Infrastructure challenges to doing health research "where populations with the most disease live" in Covid times-a response to Rai et al. (2021)
MacLellan J., Turnbull J., Pope C.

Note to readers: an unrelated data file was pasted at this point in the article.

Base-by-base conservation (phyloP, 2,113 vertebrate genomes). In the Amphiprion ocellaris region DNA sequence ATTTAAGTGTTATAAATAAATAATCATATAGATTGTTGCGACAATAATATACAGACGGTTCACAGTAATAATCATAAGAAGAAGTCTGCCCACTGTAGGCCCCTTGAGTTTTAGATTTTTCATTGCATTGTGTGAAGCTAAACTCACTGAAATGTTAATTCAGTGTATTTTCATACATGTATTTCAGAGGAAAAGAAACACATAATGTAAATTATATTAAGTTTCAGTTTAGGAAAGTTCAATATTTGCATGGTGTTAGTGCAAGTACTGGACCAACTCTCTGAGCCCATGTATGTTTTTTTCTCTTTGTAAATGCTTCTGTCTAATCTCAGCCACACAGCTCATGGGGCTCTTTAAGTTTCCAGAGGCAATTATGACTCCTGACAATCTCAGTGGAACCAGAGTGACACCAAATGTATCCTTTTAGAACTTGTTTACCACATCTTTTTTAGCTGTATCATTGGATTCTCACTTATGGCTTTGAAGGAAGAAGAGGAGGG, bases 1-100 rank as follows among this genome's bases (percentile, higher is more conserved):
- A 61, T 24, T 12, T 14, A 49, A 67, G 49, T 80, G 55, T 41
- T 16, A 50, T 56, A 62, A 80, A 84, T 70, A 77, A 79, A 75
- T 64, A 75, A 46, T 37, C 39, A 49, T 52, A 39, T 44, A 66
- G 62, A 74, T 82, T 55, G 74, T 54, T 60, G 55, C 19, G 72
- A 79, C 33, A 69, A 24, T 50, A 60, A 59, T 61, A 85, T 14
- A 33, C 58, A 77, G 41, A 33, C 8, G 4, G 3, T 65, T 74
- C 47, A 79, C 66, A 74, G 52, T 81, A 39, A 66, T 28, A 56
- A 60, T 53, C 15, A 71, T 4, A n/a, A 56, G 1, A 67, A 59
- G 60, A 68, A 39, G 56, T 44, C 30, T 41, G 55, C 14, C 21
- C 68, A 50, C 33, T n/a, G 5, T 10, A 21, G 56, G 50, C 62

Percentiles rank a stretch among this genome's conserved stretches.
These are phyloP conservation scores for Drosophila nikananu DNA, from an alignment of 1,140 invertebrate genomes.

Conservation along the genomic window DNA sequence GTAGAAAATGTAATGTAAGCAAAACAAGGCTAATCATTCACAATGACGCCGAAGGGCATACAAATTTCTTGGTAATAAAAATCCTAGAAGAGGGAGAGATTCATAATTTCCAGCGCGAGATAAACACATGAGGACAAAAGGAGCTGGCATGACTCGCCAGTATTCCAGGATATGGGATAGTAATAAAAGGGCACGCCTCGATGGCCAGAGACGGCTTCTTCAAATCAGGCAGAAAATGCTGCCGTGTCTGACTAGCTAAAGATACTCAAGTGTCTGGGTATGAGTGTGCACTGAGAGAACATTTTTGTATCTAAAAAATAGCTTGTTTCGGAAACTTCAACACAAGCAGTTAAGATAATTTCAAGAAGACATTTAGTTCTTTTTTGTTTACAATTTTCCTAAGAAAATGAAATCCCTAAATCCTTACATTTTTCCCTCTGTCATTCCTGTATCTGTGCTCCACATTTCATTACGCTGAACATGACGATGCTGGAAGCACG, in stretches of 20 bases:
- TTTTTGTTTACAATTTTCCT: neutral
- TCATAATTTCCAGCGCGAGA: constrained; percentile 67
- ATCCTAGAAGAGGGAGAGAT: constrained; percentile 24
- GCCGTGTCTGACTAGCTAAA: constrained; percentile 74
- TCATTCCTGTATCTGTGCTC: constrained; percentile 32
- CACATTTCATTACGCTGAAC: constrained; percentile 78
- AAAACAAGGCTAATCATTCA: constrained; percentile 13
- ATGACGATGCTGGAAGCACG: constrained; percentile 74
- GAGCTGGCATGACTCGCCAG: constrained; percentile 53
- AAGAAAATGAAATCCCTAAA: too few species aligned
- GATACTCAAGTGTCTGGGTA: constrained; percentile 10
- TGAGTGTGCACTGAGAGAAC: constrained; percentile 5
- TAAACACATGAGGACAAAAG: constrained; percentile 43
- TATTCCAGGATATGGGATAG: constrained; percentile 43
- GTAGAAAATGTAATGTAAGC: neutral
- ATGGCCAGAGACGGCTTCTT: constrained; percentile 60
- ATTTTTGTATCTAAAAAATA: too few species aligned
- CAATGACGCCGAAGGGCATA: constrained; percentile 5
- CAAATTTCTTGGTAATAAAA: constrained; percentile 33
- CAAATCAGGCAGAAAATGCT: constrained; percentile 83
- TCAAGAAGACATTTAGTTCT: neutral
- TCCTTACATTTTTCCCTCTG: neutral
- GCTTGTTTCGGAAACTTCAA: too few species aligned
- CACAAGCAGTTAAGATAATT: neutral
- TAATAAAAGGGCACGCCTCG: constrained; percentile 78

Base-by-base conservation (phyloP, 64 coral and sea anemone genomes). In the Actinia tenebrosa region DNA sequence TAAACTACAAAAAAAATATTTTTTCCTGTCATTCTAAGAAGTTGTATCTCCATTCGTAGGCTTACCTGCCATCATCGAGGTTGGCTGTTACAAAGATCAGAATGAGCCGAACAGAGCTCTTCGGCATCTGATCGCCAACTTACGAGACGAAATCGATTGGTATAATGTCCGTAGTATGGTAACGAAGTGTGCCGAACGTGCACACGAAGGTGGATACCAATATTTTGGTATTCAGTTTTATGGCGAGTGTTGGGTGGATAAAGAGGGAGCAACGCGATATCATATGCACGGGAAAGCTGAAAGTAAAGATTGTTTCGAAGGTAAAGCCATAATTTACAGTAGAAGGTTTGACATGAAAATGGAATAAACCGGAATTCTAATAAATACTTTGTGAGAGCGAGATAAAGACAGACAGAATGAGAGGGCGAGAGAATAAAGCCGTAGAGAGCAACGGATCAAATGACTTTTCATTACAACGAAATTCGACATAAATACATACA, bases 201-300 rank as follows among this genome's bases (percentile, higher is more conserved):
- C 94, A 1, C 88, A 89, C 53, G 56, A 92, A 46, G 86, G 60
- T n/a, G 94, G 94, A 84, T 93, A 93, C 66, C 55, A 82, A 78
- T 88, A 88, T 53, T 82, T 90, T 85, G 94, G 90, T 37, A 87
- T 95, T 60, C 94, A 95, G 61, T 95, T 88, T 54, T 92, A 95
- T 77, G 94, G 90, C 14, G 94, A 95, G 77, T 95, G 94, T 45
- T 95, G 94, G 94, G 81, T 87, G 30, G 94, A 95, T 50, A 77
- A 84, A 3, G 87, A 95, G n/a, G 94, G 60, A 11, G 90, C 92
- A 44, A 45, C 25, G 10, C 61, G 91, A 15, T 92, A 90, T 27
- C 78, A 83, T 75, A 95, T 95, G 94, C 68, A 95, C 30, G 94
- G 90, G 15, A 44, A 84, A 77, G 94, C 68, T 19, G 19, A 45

BACKGROUND: The failure of randomised controlled trials to adequately reflect areas of highest health need have been repeatedly highlighted. This has implications for the validity and generalisability of findings, for equity and efficiency, but also for research capacity-building. Rai et al. (BMC Med Res Methodol 21:80, 2021) recently argued that the poor alignment between UK clinical research activity (specifically multi-centre RCTs) and local prevalence of disease was, in part, the outcome of behaviour and decision-making by Chief Investigators involved in trial research. They argued that a shift in research culture was needed. Following our recent multi-site mixed methods evaluative study about NHS 111 online we identify some of the additional structural barriers to delivering health research "where populations with the most disease live", accounting for the Covid-19 disruption to processes and delivery. METHODS: The NHS 111 study used a mixed-method research design, including interviews with healthcare staff and stakeholders within the primary, urgent and emergency health care system, and a survey of users and potential users of the NHS 111 online service. This paper draws on data collated by the research team during site identification and selection, as we followed an action research cycle of planning, action, observation and reflection. The process results were discussed among the authors, and grouped into the two themes presented. RESULTS: We approached 22 primary and secondary care sites across England, successfully recruiting half of these. Time from initial approach to first participant recruitment in successful sites ranged from one to ten months. This paper describes frontline bureaucratic barriers to research delivery and recruitment in the local Clinical Research Network system and secondary care sites carrying large research portfolios, alongside the adaptive practices of research practitioners that mitigate these. CONCLUSIONS: This paper augments the recommendations of Rai et al., describing delays encountered during the COVID-19 pandemic, and suggesting in addition to cultural change, it may be additionally important to dismantle infrastructural barriers and improve support to research teams so they can conduct health research "where populations with the most disease live".